Angkor Wat

A couple of months ago, I had the amazing opportunity to visit Cambodia, a country I instantly fell in love with (as I had a sneaking suspicion I would). While most of my trip was centered around Phnom Penh, my friend and I did manage to go out to Siem Reap for a long weekend to see the Angkor ruins. And I have to admit. This has been one of the more amazing things I’ve done in my life.

We began at Angkor Wat at sunrise. As the sun rose up, the towers of the temple emerged from the darkness, rising up over the tree tops. The sky turned purple and brightened into pink. And as the run crept over the tree line, the stones of the ruins, normally grey and black, turned golden.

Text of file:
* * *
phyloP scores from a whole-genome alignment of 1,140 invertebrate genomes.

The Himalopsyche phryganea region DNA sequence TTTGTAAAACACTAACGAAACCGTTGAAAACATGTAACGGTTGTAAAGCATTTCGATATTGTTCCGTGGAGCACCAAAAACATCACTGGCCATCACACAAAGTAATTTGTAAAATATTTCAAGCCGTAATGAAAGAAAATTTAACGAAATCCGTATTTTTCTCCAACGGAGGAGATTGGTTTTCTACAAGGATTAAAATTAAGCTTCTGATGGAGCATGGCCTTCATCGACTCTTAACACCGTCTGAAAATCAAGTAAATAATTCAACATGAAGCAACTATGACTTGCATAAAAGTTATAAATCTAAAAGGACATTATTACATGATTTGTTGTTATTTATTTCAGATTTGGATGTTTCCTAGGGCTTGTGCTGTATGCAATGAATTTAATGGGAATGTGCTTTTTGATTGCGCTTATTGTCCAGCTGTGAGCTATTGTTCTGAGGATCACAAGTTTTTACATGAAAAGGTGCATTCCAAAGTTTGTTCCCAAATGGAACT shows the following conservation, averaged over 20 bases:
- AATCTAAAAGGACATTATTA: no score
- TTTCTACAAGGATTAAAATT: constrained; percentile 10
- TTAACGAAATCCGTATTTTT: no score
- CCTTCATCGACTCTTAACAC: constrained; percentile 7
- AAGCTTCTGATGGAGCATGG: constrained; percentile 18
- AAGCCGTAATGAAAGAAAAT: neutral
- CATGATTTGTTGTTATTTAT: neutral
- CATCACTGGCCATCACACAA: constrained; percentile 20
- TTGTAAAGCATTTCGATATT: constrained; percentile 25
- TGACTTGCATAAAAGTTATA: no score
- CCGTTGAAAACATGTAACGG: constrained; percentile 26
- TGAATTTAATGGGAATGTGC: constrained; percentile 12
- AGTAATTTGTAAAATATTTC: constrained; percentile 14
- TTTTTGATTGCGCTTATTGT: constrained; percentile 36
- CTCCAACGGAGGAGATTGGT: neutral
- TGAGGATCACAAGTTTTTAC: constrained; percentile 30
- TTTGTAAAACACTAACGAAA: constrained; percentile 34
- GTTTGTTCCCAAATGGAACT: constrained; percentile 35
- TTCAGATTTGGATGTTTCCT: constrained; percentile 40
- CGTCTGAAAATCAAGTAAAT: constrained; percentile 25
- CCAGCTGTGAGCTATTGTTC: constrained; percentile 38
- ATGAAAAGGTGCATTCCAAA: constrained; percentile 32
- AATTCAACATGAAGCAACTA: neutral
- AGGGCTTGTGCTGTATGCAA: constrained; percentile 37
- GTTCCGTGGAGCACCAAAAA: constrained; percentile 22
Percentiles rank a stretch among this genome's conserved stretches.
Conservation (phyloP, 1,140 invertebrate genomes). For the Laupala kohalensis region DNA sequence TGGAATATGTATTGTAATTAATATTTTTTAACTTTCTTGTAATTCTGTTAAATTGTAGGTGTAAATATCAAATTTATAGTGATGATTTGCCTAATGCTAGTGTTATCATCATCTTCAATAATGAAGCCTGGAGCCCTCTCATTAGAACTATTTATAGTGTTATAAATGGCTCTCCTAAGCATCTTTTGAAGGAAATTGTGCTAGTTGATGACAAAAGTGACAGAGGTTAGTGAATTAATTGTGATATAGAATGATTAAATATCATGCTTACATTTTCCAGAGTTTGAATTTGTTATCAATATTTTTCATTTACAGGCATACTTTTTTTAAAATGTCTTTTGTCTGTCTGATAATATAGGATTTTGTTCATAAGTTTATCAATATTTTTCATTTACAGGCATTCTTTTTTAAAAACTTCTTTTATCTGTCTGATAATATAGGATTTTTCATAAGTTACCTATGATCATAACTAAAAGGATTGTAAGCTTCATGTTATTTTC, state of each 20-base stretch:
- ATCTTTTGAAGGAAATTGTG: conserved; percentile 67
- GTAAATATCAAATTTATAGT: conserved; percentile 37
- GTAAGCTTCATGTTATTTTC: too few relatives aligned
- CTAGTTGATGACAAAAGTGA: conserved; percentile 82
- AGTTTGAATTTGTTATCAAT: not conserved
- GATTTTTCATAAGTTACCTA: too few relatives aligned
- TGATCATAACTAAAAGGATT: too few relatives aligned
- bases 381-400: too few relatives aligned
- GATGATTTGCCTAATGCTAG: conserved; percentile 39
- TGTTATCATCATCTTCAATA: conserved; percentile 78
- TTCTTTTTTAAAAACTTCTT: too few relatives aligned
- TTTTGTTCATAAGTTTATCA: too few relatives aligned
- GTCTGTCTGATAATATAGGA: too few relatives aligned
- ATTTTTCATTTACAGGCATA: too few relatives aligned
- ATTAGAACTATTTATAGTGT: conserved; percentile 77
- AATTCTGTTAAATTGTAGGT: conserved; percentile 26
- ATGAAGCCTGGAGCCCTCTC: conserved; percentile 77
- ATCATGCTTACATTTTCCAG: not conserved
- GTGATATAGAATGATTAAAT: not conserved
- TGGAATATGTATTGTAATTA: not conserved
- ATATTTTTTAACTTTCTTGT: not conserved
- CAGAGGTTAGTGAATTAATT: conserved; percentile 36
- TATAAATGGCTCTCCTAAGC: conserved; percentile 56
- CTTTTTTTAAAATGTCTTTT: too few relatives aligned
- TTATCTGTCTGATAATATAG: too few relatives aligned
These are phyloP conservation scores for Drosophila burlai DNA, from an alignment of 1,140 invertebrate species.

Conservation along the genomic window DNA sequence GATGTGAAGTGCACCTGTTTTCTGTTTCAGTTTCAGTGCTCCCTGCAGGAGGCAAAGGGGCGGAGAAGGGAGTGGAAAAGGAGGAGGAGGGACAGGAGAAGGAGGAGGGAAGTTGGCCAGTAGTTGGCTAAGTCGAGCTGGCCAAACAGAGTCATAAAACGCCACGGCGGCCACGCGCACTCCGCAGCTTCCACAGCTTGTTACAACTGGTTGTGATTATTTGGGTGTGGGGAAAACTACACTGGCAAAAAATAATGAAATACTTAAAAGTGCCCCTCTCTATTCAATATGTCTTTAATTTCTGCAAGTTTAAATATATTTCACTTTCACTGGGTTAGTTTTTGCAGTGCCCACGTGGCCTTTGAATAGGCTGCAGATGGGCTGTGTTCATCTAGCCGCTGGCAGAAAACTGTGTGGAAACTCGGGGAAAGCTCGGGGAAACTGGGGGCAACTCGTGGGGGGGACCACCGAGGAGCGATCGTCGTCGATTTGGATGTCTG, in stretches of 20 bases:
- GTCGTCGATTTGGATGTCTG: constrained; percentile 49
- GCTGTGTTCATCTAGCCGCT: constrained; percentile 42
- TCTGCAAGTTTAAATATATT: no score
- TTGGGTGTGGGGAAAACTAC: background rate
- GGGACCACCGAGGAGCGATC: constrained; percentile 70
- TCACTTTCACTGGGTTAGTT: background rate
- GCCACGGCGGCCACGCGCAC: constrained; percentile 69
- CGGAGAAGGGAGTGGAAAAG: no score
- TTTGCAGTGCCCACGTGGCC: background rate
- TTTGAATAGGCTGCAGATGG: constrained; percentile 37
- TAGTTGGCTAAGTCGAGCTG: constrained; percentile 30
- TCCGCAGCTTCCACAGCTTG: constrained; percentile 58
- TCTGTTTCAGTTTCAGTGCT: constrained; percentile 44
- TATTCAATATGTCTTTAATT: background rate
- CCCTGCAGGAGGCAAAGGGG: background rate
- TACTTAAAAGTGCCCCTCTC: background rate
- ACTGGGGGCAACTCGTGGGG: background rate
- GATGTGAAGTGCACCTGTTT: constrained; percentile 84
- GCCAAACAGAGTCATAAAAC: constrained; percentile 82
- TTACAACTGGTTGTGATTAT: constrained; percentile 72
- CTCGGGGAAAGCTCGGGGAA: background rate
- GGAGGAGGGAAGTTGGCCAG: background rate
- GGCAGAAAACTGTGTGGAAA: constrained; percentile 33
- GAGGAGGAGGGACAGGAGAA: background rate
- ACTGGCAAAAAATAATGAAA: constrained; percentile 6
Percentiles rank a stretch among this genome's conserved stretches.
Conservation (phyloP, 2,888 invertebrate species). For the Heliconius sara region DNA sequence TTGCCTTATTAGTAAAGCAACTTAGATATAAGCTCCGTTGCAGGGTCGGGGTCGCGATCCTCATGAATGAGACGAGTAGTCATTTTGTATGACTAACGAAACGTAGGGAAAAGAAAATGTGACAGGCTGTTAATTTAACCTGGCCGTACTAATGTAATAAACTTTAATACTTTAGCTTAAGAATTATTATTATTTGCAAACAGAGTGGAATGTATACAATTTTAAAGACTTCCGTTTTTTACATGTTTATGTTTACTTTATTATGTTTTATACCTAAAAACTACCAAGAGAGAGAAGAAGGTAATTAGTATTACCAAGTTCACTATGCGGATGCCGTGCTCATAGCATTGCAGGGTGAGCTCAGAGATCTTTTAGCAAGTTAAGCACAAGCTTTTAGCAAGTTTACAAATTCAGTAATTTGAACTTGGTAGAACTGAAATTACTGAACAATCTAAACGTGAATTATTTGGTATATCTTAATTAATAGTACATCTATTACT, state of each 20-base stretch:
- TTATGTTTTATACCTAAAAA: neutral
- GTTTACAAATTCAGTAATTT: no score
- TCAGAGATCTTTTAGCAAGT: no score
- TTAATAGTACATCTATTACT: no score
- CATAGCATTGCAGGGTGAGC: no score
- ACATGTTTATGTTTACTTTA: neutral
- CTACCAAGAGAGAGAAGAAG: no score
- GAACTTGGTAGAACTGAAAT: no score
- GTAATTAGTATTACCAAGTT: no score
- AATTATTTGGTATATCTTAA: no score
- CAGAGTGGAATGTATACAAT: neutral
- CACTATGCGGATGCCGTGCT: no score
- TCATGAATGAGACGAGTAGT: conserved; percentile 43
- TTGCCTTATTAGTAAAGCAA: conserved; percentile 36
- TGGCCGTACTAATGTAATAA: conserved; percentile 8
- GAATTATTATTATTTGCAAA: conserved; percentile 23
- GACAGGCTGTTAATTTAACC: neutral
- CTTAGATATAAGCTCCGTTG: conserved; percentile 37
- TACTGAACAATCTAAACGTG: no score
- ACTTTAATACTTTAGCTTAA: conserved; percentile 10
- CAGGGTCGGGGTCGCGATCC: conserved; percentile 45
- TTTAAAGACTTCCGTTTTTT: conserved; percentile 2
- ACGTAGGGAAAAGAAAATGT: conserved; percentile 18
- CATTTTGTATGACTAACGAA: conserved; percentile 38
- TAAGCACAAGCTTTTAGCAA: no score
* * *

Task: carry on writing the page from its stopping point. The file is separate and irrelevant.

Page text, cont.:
To say that it was beautiful would be an understatement.

Angkor Wat was built in the early 1100s as the capital city (and temple, of course) of King Suryavarman II, and apparently even means “City Temple.” The temple was first a Hindu temple, dedicated to Vishnu, and later was rededicated as a Buddhist temple. It is incredible walking among the outer walls of the temple, seeing the jungle surrounding it and hearing the birds hidden among the leaves. And if it is this incredible now, in the 21st century, imagine what it must have been like in the 12th, when it was a teeming city. Imagine coming out of the jungle and seeing the towers rising up so high above, higher than the trees.

Patricia

Patricia returned to Texas after spending several years on both coasts. She’s a writer, amateur photographer and traveler.

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